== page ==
Douglass: I think that makes a lot of sense. Full disclosure, I have a deck, and I'm thinking about replacing it at some point. There's stuff there. It's interesting, I think people tend to think, to some extent incorrectly, that real estate is a super safe investment. There's really plenty of good evidence to say that that might not be the case. What you really have here is these different tranches. You have the homebuilders, which are, I think it's fair to say, fairly high-risk high-reward. You've got your really big retailers -- your Lowe's and your Home Depots -- that are fairly low-risk and provide some potential reward. Hard to say for sure because they've hit saturation. Let's say fairly low growth from here. Although, again, those same-store sales, as you noted, are really good.
Then you've got the specialty retailers, which, again, higher on the risk-reward spectrum. If they're able to triple store count, OK, that's interesting. But the question is, what's really going to happen? And then you've got manufacturers like Trex, which can be, sometimes, fairly sleepy businesses, but can provide some pretty impressive growth if well managed and in a good niche.
If someone's thinking, "I want to get some exposure to the home sectors," and they have some risk appetite, where do you tend to think might make the most sense?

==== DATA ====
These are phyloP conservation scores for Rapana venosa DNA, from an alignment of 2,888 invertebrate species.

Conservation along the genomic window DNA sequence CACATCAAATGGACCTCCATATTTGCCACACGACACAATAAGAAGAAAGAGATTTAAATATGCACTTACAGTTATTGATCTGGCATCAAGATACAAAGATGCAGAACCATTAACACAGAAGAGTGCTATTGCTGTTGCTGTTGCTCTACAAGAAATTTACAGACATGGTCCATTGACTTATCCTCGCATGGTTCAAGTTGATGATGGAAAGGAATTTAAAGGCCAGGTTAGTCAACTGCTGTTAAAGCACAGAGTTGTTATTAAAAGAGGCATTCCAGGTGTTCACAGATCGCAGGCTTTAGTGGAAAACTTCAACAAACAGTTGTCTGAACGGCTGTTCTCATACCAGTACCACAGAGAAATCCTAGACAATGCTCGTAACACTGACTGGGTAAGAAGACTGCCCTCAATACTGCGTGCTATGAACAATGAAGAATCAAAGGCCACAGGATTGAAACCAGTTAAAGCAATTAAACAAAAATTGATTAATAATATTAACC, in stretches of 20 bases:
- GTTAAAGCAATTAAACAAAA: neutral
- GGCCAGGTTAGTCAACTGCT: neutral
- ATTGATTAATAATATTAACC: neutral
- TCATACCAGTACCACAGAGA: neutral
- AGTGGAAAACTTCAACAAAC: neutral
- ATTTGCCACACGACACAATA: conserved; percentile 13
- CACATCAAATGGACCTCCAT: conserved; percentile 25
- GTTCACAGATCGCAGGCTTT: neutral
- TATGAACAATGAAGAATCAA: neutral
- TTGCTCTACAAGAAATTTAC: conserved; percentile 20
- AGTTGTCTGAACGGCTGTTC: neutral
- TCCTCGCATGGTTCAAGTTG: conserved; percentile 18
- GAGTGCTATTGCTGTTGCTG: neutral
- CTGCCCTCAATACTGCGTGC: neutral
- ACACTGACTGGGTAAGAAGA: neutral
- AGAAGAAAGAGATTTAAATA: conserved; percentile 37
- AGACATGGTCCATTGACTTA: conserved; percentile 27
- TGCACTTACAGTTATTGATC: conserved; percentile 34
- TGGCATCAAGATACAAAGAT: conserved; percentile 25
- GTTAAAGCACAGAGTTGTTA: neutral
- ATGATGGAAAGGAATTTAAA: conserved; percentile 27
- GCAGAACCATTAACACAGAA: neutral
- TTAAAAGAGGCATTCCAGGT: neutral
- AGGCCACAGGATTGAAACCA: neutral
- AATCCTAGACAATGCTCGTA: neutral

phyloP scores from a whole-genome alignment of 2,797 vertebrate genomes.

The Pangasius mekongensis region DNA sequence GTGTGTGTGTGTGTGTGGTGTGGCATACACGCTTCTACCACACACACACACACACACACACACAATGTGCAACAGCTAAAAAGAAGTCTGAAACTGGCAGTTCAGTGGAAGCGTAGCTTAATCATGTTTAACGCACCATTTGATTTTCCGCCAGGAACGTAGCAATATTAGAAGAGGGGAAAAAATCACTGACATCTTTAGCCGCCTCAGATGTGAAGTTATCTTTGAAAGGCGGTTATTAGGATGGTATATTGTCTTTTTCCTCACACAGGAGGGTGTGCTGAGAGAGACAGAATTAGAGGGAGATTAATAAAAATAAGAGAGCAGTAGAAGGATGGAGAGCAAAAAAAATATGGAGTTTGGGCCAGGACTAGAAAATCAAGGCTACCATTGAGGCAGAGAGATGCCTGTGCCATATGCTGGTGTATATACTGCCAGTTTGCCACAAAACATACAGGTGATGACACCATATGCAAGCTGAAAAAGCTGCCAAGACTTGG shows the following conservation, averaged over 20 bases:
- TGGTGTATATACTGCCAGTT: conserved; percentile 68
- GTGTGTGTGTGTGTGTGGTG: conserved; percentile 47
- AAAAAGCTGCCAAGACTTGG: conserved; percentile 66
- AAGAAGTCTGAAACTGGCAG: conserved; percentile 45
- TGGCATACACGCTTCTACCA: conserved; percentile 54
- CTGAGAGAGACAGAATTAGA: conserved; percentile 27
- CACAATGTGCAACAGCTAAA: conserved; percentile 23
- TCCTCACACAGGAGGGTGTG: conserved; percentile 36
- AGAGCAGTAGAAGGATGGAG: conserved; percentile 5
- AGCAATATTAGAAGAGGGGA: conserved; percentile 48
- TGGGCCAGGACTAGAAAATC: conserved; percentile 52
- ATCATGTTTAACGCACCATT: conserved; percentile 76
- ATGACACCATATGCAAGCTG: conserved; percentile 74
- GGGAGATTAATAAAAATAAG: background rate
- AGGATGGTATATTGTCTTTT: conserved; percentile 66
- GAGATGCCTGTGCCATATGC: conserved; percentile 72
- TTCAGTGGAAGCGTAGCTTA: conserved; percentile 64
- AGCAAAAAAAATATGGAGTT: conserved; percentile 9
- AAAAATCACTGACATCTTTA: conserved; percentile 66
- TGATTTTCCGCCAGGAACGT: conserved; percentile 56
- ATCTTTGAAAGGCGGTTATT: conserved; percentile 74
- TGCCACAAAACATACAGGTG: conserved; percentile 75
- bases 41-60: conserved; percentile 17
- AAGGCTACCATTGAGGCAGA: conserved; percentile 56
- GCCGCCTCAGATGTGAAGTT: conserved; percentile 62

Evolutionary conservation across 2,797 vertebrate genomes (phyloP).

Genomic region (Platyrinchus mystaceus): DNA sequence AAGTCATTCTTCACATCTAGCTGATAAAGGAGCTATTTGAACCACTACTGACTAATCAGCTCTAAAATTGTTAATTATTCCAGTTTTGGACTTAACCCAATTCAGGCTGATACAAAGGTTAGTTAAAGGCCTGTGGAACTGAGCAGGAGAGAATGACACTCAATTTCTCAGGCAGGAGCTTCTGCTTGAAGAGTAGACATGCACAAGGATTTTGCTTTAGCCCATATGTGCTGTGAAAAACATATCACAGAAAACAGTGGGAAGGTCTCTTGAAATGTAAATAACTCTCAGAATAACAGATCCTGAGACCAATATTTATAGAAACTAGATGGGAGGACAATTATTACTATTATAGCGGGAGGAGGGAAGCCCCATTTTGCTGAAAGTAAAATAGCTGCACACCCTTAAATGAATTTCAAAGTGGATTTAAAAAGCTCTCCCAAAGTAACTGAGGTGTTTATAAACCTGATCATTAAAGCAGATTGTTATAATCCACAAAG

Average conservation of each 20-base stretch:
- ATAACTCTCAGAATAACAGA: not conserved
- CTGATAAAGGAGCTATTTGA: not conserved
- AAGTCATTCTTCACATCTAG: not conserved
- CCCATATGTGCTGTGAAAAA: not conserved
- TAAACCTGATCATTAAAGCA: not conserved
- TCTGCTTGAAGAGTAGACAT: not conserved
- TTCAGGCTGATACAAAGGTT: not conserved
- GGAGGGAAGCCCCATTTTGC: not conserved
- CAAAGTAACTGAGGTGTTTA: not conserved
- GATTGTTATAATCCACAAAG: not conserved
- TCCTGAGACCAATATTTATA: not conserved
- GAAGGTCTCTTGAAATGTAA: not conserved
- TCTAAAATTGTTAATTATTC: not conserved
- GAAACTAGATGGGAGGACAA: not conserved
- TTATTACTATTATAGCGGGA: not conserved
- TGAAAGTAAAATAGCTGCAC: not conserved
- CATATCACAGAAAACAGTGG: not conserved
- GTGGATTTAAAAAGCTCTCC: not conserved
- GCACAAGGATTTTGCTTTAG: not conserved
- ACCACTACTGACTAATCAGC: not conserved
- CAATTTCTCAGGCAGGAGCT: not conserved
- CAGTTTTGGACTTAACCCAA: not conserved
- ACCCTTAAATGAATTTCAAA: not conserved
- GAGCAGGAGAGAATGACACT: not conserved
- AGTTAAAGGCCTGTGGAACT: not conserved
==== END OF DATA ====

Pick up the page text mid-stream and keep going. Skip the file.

Hall: I'm pretty bullish on homebuilders right now. Again, with the caveat, like you said, with the risk, because of the leverage. I'm a really big fan of LGI Homes, which has a lot more leverage than a lot of the other home builders. Again, there's that caveat. But I think in terms of upside opportunity, I'm a big fan. I think the market's also kind of pricing in a lot of that risk right now. It trades for 8.9X trailing earnings. That might seem like crazy super low. Homebuilders, because of the leverage and the high risk, they tend to trade for cheaper multiples than most stocks do. Compared to LGI Homes, Meritage trades for about 10X earnings. You see, it's actually trading for a cheaper multiple than a bigger, slightly less-risk stock. I like LGI Homes, if you're willing to take on that risk.
If you're interested in a home builder, and you want to reduce some of that risk exposure, I think NVR is worth a look. It tends to use a lot of options contracts to buy land. It doesn't outlay a bunch of capital and take on debt. That can affect its price to finally acquire that land. That might be affected a little bit because it pays a premium to hold the option to buy that land. If it backs out, it gives that money up. But it puts it in a much better situation, if the housing market were to deteriorate very rapidly. It's not exposed to so much leverage and debt that it has to continue to maintain. NVR is worth a look. Its multiple has come down. It trades for about 17X trailing earnings right now. It often trades above 20X. I think it's a pretty good value right now too.